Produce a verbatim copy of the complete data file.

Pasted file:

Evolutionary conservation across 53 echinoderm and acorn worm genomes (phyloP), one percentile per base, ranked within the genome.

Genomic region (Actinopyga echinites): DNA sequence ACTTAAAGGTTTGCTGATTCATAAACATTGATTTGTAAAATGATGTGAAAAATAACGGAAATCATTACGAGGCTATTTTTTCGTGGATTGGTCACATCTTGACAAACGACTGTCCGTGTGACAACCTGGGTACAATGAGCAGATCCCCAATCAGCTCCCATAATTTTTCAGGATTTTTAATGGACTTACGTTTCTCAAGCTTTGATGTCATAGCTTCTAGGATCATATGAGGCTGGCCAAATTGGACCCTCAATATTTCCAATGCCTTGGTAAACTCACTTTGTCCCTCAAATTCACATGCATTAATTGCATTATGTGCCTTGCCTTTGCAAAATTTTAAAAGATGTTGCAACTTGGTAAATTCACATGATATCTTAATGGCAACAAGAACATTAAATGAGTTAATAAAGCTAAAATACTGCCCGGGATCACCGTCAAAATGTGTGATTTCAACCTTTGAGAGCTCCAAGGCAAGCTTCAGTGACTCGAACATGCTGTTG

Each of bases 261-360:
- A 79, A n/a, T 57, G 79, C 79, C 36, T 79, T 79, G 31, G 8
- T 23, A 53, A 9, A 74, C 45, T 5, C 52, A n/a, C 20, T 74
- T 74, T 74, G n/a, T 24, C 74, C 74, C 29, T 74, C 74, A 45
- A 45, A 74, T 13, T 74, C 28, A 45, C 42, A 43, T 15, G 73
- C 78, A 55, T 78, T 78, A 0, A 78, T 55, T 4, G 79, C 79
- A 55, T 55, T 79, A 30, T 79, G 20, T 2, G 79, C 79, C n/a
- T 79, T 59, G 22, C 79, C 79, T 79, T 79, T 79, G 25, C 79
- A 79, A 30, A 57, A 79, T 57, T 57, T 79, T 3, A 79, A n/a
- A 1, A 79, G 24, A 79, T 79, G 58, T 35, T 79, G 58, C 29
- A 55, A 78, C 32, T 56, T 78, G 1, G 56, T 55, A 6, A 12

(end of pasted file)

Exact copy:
Evolutionary conservation across 53 echinoderm and acorn worm genomes (phyloP), one percentile per base, ranked within the genome.

Genomic region (Actinopyga echinites): DNA sequence ACTTAAAGGTTTGCTGATTCATAAACATTGATTTGTAAAATGATGTGAAAAATAACGGAAATCATTACGAGGCTATTTTTTCGTGGATTGGTCACATCTTGACAAACGACTGTCCGTGTGACAACCTGGGTACAATGAGCAGATCCCCAATCAGCTCCCATAATTTTTCAGGATTTTTAATGGACTTACGTTTCTCAAGCTTTGATGTCATAGCTTCTAGGATCATATGAGGCTGGCCAAATTGGACCCTCAATATTTCCAATGCCTTGGTAAACTCACTTTGTCCCTCAAATTCACATGCATTAATTGCATTATGTGCCTTGCCTTTGCAAAATTTTAAAAGATGTTGCAACTTGGTAAATTCACATGATATCTTAATGGCAACAAGAACATTAAATGAGTTAATAAAGCTAAAATACTGCCCGGGATCACCGTCAAAATGTGTGATTTCAACCTTTGAGAGCTCCAAGGCAAGCTTCAGTGACTCGAACATGCTGTTG

Each of bases 261-360:
- A 79, A n/a, T 57, G 79, C 79, C 36, T 79, T 79, G 31, G 8
- T 23, A 53, A 9, A 74, C 45, T 5, C 52, A n/a, C 20, T 74
- T 74, T 74, G n/a, T 24, C 74, C 74, C 29, T 74, C 74, A 45
- A 45, A 74, T 13, T 74, C 28, A 45, C 42, A 43, T 15, G 73
- C 78, A 55, T 78, T 78, A 0, A 78, T 55, T 4, G 79, C 79
- A 55, T 55, T 79, A 30, T 79, G 20, T 2, G 79, C 79, C n/a
- T 79, T 59, G 22, C 79, C 79, T 79, T 79, T 79, G 25, C 79
- A 79, A 30, A 57, A 79, T 57, T 57, T 79, T 3, A 79, A n/a
- A 1, A 79, G 24, A 79, T 79, G 58, T 35, T 79, G 58, C 29
- A 55, A 78, C 32, T 56, T 78, G 1, G 56, T 55, A 6, A 12